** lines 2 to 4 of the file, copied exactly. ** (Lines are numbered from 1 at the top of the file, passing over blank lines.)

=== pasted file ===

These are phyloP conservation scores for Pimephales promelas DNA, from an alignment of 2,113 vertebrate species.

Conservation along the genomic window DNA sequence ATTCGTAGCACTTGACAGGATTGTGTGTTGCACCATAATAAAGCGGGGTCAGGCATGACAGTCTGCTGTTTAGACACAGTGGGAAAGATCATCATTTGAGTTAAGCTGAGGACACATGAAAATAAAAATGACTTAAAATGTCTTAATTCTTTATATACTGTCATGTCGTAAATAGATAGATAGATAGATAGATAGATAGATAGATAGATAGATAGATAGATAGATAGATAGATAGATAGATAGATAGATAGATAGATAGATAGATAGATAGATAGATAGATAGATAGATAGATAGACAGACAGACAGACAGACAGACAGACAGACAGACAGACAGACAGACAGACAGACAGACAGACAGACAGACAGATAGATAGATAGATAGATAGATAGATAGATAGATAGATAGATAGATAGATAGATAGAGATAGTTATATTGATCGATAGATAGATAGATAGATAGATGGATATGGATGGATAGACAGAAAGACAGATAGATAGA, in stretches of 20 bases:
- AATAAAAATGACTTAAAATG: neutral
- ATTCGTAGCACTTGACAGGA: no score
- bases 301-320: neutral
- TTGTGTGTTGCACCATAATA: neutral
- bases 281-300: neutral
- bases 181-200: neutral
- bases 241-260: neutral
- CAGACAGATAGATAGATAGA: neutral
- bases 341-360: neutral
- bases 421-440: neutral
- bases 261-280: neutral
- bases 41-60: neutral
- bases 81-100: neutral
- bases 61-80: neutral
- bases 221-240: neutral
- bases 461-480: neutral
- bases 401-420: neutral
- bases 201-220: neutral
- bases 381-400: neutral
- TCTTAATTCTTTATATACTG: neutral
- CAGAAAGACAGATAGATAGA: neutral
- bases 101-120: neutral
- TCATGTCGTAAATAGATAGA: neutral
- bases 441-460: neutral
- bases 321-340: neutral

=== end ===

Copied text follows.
Conservation along the genomic window DNA sequence ATTCGTAGCACTTGACAGGATTGTGTGTTGCACCATAATAAAGCGGGGTCAGGCATGACAGTCTGCTGTTTAGACACAGTGGGAAAGATCATCATTTGAGTTAAGCTGAGGACACATGAAAATAAAAATGACTTAAAATGTCTTAATTCTTTATATACTGTCATGTCGTAAATAGATAGATAGATAGATAGATAGATAGATAGATAGATAGATAGATAGATAGATAGATAGATAGATAGATAGATAGATAGATAGATAGATAGATAGATAGATAGATAGATAGATAGATAGATAGACAGACAGACAGACAGACAGACAGACAGACAGACAGACAGACAGACAGACAGACAGACAGACAGACAGACAGATAGATAGATAGATAGATAGATAGATAGATAGATAGATAGATAGATAGATAGATAGAGATAGTTATATTGATCGATAGATAGATAGATAGATAGATGGATATGGATGGATAGACAGAAAGACAGATAGATAGA, in stretches of 20 bases:
- AATAAAAATGACTTAAAATG: neutral
- ATTCGTAGCACTTGACAGGA: no score